Throw out the furniture to make more room, for only a heart that is poor and waiting can receive the other…

Throw down the welcome mat and refuse to no one access to your charity and compassion and care…

Let them come, my friends, these others who are your brothers and sisters. Let them come from wherever they are now, from whatever country, political persuasion, faith, poor or rich, healthy or suffering in any way, and together let us build a new way of living in communion.

What would it look like to live together knowing our total dependence on God for everything?

To wait upon the Lord…

To let gentleness live within us and among us…

To claim nothing as our own, but to share all things as one family…

To be single-hearted and pure of spirit…

To be makers of peace, to wish well-being to all…

To work that no one might suffer…

The road to communion is beautiful. The possibility of living the way of the beatitudes proclaimed by Jesus attracts us. When I was younger, I had great hopes for a heart characterized by this charity. At 57 I realize that I cannot change my own heart in so radical a way, much less transform others and the world. The terrors and pain that wound my brothers and sisters in the world frighten and overwhelm me. Sometimes they seem to steal my voice and paralyze my own hope.

At 57 I realize that the beauty of this path is created by the eagerness of the continued journey, and the willingness to let God wreck my idealism about myself and the world. So know, my friend, that deep inside your heart lies the seed of God’s own power to build communion. The gift of unity and shared respect grows like the mustard seed and in our tentative, gradual and often faltering steps this broken yet gifted world is transformed into the Kingdom. 

So allow others into your life and heart. They are God’s messengers to break you out of your own frozen places and constricted ideas and opinions about what is true, good, and beautiful. Even the ugly can teach you beauty. Even the harsh can call forth your tenderness. Even the proponent of ideologies you do not share can push you to kneel before the One alone who is Truth, Way, and Life.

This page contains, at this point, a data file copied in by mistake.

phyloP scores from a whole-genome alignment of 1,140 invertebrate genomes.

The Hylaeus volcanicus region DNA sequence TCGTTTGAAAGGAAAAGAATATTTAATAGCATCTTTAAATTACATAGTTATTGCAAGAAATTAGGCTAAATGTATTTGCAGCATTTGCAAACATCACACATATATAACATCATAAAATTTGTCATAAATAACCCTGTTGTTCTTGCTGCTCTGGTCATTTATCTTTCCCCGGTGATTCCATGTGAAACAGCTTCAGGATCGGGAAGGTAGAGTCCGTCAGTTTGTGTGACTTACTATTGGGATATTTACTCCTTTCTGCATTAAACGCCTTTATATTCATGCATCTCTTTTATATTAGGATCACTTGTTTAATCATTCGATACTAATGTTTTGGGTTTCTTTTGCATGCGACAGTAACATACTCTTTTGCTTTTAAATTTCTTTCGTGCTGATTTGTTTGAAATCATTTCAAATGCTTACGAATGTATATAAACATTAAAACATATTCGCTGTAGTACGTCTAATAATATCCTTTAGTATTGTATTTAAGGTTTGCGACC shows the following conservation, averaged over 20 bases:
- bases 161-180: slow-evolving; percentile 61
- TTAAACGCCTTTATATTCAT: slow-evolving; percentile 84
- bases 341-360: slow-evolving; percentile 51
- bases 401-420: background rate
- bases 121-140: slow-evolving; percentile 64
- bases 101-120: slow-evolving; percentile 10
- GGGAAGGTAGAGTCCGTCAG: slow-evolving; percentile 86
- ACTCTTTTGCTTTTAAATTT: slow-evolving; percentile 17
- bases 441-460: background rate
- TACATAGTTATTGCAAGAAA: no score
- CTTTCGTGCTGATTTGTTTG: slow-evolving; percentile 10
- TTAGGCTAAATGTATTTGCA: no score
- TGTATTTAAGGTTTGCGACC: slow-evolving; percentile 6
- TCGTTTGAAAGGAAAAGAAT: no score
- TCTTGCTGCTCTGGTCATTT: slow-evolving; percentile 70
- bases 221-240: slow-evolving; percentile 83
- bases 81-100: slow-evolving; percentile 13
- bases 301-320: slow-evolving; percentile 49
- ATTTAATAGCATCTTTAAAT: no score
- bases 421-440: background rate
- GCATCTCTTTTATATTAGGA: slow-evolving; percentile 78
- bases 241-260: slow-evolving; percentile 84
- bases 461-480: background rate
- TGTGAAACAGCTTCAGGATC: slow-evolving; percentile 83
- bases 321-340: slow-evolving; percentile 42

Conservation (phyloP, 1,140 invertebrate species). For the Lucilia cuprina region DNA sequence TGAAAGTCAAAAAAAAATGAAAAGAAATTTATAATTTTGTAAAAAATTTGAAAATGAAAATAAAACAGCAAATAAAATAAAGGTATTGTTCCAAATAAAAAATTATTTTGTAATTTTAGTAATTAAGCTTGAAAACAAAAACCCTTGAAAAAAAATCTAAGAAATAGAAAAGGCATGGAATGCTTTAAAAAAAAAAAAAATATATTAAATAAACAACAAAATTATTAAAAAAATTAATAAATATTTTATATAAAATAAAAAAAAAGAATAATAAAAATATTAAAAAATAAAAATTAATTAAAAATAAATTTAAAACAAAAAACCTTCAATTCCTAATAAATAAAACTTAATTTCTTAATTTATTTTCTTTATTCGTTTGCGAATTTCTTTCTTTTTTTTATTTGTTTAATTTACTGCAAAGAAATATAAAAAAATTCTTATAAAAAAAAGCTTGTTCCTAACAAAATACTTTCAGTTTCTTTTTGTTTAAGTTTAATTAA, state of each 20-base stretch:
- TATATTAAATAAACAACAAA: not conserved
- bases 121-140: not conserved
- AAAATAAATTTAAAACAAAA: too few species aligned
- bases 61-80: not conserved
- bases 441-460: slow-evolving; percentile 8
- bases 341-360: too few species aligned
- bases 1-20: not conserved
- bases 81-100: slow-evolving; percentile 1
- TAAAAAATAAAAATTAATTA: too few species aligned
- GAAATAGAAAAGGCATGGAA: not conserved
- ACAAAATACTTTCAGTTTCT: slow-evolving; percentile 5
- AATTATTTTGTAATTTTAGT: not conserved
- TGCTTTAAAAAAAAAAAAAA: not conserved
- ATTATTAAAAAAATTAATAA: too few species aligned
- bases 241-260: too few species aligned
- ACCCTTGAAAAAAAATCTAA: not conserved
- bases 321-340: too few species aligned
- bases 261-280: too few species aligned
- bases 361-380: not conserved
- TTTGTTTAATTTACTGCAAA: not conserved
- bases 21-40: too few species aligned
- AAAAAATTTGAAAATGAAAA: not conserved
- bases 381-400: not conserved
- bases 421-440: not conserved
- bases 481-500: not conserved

Ask Jesus for the grace to know who you may need to forgive or where bitterness and resentment are keeping you apart from this oneness for which you are made. May these days be a time of healing, a calling to the center, a uniting into one family, a restoring of what has been lost, a re-membering of what has been forgotten. May these days be filled with graces beyond your wildest dreams.

Never stop running for the goal!

In this spring and summer we are almost holding our collective breath as the pandemic seems to be slowly winding down here in the US. We wonder what normal will look like after having “worshipped” via Zoom for so long.

The Spirit is actively creating something new in this transition and return to the celebration of the Eucharist with our brothers and sisters, together, as a community in Christ, as Christ’s body. Those who have been waiting for Baptism can now receive that most important sacrament by which, as St Paul tells us, we die with Christ and rise with him.

Through the sacraments of baptism and the receiving of the risen Christ in the Eucharist at Mass, a deep and radical change takes place within us. In the words of Nicholas Cabasilas (a 15th-century Greek theologian): “O wonder of wonders! It is God himself we touch in the Eucharist and God becomes one with us in the closest union.” And again, of the sacrament of baptism, “When we come up from the water we bear the Savior upon our souls, on our heads, on our eyes, on all our members…. We have been stamped with Christ.”

These days can be a renewed experience for all of us of the life we receive only through Christ, in Christ, and in the sacramental life of the Church. This was a favorite topic of St. Paul, so I reached out to Sr. Margaret Kerry for some thoughts on this theme. She has such a rich experience of speaking with people both about the faith and about St. Paul to help us deepen this topic. For years she has been writing reflections on Paul’s letters for our lay Paulines (Pauline Cooperators) as an ongoing study. Her focus is on baptism, the sacrament that opens the door for all of the sacraments as we join the family of God. The following material is from Sr. Margaret.


                                               

Thank you so much for inviting me to explore the sacraments with you in the spirit of St Paul. I would first like to put this in context by recalling Paul’s words, quoted loosely, “Never stop running for the goal!” St. Gregory the Great wrote, “Jesus became incarnate so that he may be seen by us. And Jesus wants to be seen so that we may imitate him.” In relation to this, Blessed James Alberione exclaims, “How sublime this is! All baptized Christians are called to become one personality in Christ, to graft ourselves to Christ, so that truly Christ lives in us.”

St. Paul explained this imitation of Christ, this goal of becoming Christ, in terms of living in Christ when he said, “I have been crucified with Christ; yet I live, no longer I, but Christ lives in me; insofar as I now live in the flesh, I live by faith in the Son of God who has loved me and given himself up for me” (Gal 2:19-20). St. Paul imitated Christ so brilliantly that he could exhort others, “Imitate me as I imitate Christ” (1 Cor 11:1).